A few weeks ago, I met with the Interpretive Association at the Cradle of Forestry (I’m working with them to make an autism-friendly adventure trail in Brevard!), and had a pleasant surprise. I had just pulled out my soapbox (which is never far from my side), in order to drone on about how to set up a successful autism program, when this quiet intern who I hadn’t met before stops me and says,
“Before we begin, I just want to say that I have Aspergers Syndrome.”
Sweet! My work here just got 500% easier.
Let me explain. This is what I would have soapboxed about:
A. People with autism don’t need the fun ‘toned-down’ for them. As a group, they don’t need easier games, flatter terrain, or simplistic versions. I have never come across an activity that people with autism just cannot do, because of their autism. Sometimes people with autism need more thorough explanations (often in a visual format) about what to do, but that doesn’t mean they should have to play the boring game, or do the undemanding activity. In fact, just like myself and other neurotypicals, people on the spectrum get squirrelly and/or tune-out when they’re bored.
B. We all need more thorough explanations sometimes (often in a visual format). How many of us send out meeting agendas (or wish we would) before we have meetings, so that the whole meeting knows what to expect? How many of us have travelled to a place where we don’t speak the language, and wished we could access a more thorough explanation, in a format we could understand?
C. As a group (with some exceptions), people with autism process information more easily when it is written down, or in a picture format if they do not read. Using visual explanations/expectations gives people with autism more access to the fun (read: life). It really doesn’t have to take a boatload of effort for our parks, museums, restaurants, and bars (yes! People with autism drink too!) to be more accessible to more people on the autism spectrum.
But I didn’t have to say all that, because this intern was there, who they clearly knew and respected. Nobody in the meeting was about to look this kid in the face and suggest that we set up even slightly dumbed –down adventures, or that we ‘protect the autism population’ by making the games too safe (read: boring). Kudos to the Cradle of Forestry for hiring someone on the autism spectrum, and for respecting that person’s expertise (in forestry and in autism).
Blue Ridge Bags and More is a small business, owned by the Autism Society of North Carolina, which employs adults with autism. As part of my job at the Autism Society, I am the official director of Blue Ridge Bags, which is how I know that we need some serious help! See, we have a really cool business, that is actually useful for folks (with and without autism), but nobody knows about us!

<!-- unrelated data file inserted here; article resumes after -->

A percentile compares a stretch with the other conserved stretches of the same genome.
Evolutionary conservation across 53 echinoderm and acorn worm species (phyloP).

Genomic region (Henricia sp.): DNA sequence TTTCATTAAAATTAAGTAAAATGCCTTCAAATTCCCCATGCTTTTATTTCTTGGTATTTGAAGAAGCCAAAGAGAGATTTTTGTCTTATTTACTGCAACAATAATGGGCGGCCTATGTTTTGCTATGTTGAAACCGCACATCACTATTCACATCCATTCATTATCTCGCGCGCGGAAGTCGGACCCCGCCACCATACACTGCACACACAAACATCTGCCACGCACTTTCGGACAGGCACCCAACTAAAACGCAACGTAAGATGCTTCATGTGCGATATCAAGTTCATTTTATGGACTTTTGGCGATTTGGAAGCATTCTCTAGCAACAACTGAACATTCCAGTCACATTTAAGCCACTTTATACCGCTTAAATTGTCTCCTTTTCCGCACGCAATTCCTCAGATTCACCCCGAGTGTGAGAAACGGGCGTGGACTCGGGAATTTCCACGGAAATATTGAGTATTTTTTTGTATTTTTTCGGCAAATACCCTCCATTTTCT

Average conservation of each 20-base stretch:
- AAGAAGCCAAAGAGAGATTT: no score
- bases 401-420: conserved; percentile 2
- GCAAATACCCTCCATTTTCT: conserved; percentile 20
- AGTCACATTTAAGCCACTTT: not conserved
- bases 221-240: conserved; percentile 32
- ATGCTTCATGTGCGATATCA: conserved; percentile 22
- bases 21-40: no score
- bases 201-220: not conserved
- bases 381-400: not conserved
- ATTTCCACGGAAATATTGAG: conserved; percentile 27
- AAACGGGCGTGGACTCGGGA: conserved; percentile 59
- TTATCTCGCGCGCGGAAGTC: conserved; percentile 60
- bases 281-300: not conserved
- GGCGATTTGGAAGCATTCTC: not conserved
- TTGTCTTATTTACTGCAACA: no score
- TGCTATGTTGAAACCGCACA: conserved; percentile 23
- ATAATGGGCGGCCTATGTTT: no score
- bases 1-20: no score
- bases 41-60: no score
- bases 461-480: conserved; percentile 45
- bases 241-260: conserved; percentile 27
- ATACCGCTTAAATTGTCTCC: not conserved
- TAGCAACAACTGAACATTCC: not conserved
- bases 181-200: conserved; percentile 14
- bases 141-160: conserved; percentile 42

We have two parts to our business, and sadly, neither of them is making any money, so I’d like to appeal to you, dear readers, to help me spread the word about Blue Ridge Bags, in the hopes that we can boost sales.What We Do at Blue Ridge Bags
Our adults with autism assemble TEACCH Home Teaching Kits, which are actually pretty sweet. I have seen a lot of gimmicky autism products in my 10 years in the field, and I can safely say that Home Teaching Kits are useful. They consist of a collection of tasks for a person with autism to do (usually sitting at a table), and an instructional video of how to run the tasks as a parent or helper. The coolest part about them is that parents or helpers who use Home Teaching Kits will actually learn to run any kind of task, and possibly invent their own tasks.
The people with autism who work for us also produce art, which we heat transfer onto canvas bags, mouse pads, cards etc. This part is so fun for all of us. We get to set up environments that are inspiring to the artists (nice lighting, spinney things, photos of their favorite stuff on the walls), and offer a variety of supplies, and then see what happens. Each artist decides if they want to donate their art to the business, or if they want a percentage of profit.
Right now, we employ people with autism who have job coaches (publicly funded), who help them manage their time, take breaks when they need to, and organize their workload. Our accounting and marketing is done out of the state office of the Autism Society of NC, but I would like to hire people on the spectrum to do those jobs for our business. In fact, I would prefer that someone with autism ran the business, but we don’t have money to pay for any of that. SO. If you would like to buy teaching kits, or art, NOW IS THE TIME! If you have any great ideas for helping Blue Ridge Bags, please be in touch!
In order to increase our revenue, we are also offering our services in bulk mailings, or other such office-type tasks. Please email me firstname.lastname@example.org!